“It gives us access to a geography which we would not have had we’d been in a city like Kolkata or some other urban city.”
Find the patients is the first step
And that access is made possible through a community-focused patient recruitment strategy with the goal of reaching parents like Rahki and Milon whose children need essential cleft surgery and long-term follow-up care like speech therapy, dentistry and orthodontics.
“The way patient recruitment camps work is we have a team here; (they) will normally work with local NGOs and community-based organisations,” Abhishek says. “The reason we use local organisations is because people in that area know them. So, it’s much easier to build rapport and build trust with the patients if we go through them.”
Rahki, Milon and Shyam arrive at the patient recruitment camp in Murarai, which is only about 15 kilometres from their home. The local Lion’s Club hosts the camp, and dozens of patients and their families from surrounding communities arrive to meet with the Operation Smile India team led by Safir Rehman “Mithu” Seikh.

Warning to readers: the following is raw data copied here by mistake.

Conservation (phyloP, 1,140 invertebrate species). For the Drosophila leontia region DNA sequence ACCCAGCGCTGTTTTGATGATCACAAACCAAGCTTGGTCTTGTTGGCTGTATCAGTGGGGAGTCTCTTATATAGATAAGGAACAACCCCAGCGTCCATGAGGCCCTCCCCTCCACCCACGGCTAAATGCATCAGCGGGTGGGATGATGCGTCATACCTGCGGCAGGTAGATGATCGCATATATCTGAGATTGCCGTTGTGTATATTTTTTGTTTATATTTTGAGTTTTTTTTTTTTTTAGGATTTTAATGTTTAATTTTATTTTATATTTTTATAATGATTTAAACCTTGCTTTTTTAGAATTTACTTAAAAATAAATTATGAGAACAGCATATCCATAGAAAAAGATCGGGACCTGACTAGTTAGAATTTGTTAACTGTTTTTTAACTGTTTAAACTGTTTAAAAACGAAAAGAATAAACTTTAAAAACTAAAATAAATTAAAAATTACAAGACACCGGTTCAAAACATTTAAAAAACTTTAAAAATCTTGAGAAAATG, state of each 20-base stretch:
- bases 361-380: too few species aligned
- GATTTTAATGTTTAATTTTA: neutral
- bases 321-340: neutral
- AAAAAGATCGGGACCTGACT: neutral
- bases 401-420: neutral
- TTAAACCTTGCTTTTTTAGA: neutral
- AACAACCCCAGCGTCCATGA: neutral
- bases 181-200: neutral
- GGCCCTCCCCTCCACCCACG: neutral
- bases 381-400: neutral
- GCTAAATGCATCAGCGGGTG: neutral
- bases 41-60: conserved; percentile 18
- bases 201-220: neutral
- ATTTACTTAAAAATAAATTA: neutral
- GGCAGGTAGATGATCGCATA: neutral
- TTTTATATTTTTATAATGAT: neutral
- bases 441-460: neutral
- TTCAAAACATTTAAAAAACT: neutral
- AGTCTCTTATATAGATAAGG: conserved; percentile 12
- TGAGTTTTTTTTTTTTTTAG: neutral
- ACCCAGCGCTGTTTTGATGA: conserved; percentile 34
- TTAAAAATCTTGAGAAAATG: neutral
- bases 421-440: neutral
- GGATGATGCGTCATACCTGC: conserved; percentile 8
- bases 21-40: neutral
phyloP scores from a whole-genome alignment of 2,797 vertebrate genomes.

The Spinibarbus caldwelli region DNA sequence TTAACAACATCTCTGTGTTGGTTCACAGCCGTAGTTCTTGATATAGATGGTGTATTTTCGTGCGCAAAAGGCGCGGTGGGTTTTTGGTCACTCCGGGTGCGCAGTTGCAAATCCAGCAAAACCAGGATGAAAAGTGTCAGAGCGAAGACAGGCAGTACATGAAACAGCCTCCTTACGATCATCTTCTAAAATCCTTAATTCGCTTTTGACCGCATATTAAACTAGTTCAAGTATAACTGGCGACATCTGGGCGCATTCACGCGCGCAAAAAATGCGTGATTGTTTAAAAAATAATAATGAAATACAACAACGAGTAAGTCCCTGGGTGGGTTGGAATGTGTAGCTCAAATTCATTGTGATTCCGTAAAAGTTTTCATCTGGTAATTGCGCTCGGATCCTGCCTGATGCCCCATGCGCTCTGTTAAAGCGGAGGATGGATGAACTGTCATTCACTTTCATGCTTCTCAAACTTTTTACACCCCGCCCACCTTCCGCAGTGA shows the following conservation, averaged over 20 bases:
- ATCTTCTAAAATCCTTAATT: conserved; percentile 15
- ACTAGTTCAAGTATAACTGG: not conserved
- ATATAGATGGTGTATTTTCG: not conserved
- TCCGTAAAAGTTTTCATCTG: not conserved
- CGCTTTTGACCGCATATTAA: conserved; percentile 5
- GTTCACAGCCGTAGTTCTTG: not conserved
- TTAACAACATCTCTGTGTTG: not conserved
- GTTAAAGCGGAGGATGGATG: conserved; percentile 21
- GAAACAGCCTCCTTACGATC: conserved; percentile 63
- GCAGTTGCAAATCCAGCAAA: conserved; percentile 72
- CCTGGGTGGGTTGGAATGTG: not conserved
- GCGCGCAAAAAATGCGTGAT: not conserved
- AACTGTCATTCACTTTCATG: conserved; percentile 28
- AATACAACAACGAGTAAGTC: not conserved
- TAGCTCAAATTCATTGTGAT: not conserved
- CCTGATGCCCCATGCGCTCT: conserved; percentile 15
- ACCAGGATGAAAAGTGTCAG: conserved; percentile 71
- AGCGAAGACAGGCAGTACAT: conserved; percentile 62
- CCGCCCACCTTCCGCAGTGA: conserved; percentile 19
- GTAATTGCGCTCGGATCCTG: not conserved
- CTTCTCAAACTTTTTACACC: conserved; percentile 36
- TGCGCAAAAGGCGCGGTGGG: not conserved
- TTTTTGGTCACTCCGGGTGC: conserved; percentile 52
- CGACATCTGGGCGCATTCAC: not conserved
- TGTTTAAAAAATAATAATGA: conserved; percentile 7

“We explain this work (to families). Let’s say a child has a cleft lip. As a result of having a cleft lip, that child will have big problems in school life,” says Mithu, referring to the social stigma that many children living with cleft conditions experience. “If a child has a cleft palate, (we explain) what problems they might face, when should the surgery be done, or if it is necessary.”
The patient recruitment team carefully listens to patients’ parents, gathering detailed information about each child to determine the next steps of their care journey. If they qualify for surgery or cleft care that’s offered by the Durgapur centre, families are given appointments for consultations. Operation Smile India also covers the cost of transportation and food and provides lodging for families at its dedicated patient ward in the hospital.
After their consultation with Mithu’s team, Shyam’s family is elated to learn that their son is scheduled to receive free surgery at the centre the following month. The support they will receive from Operation Smile India makes the more than five-hour journey and several days spent at the centre possible.
It feels good to know that, even if it’s so far away, after the operation, my son will be fine.Rahki, Shyam’s mother, India
Comprehensive cleft care